Along the way, Proyas puts Cage's character in the middle of two spectacular disasters that, even with his foreknowledge, he can't avert. Most notable of the two being an airplane crashing on a crowded highway that's stunningly staged by Proyas and, in its fiery aftermath, belies Knowing's PG-13 rating. For a modern science fiction film, though, Knowing is far from being heavy on action or special effects and when such elements are employed here they don't seem there to spike the audiences' attention - they just seem there because the story demanded it. While Knowing is a visually stunning movie, Proyas doesn't go for cool shots that only serve to distract - he takes an assured, straight-forward approach that is unfashionable today. Even most dramas have more jittery camerawork than this does. Knowing seems cut from a cloth of an earlier age of filmmaking (even down to the wonderful score by Marco Beltrami, which harkens back to Bernard Herrmann).

In the later half of Knowing, as events escalate, the overriding question is as much how to accept the inevitable as to how to avert it. Do we choose our time or is the end already an immutable event? Is everything that happens in the universe part of an intelligent design or is it random occurrence? The threat of doomsday always looms in genre films - from The Day The Earth Stood Still (1951) to Armageddon (1998) - but no matter how dire the situation is, no matter how huge a rock is headed through space to pummel us, most are quick to end on the up note that our cards came up lucky and the Earth is safe again for another day. More brazen films, like Miracle Mile (1988) and The Rapture (1991) give their protagonists no recourse - except in their ideologies and in their dying dreams.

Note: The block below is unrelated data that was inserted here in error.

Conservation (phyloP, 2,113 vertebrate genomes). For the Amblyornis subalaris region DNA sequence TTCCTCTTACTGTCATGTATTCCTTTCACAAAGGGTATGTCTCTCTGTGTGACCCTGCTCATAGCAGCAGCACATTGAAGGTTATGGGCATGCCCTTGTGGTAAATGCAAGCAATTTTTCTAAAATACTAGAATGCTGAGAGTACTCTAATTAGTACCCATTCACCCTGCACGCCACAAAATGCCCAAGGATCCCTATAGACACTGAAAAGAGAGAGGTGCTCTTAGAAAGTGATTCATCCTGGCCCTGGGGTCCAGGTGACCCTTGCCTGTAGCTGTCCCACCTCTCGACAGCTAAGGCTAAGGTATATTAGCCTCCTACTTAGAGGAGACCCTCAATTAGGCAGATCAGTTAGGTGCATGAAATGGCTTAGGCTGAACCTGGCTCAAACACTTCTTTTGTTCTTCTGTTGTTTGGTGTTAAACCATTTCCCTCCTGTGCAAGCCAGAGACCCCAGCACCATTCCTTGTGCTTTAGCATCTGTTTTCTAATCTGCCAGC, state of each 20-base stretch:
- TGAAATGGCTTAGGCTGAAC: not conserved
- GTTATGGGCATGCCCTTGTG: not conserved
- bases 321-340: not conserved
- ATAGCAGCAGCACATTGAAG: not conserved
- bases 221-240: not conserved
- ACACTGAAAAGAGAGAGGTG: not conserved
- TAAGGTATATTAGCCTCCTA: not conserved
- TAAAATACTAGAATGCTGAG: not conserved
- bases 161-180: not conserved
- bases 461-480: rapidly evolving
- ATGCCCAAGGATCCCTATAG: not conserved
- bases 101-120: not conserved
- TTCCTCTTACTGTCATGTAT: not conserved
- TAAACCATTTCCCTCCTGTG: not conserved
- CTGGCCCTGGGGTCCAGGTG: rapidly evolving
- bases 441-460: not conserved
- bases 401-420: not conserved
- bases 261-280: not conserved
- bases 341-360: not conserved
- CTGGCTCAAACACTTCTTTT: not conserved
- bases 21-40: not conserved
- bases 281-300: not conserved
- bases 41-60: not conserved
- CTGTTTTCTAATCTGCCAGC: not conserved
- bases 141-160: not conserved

The beliefs in regards to our purpose on this planet and our place in the cosmic order that Knowing expresses are not universally shared - what beliefs are? - but even though they don't jibe with my personal philosophies, I appreciated the earnest presentation that Proyas gives them. Some might find the conclusion of Knowing too corny for words but putting my cynicism aside, I thought it was satisfying and true to itself. I think it's also true that any other resolution wouldn't have gone through in a movie of this size (reported budget: $50 million). But what some might perceive as a compromise feels like a genuine nod to spirituality to me. The epiphanies of the final stretch of Knowing would be come across as unbearable if they weren't played with the proper sincerity - and Proyas is successful in making a film with a certain set of convictions that is able to bear the merits of speculative entertainment rather than propoganda.

I don't know what kind of audience Knowing will find but I think it's a genre film worth attention and a confirmation of Proyas as director who possesses his own uncommon knowledge of how to avoid artistic catastrophes.

Thursday, March 19, 2009

2009: Year Of the Tire Iron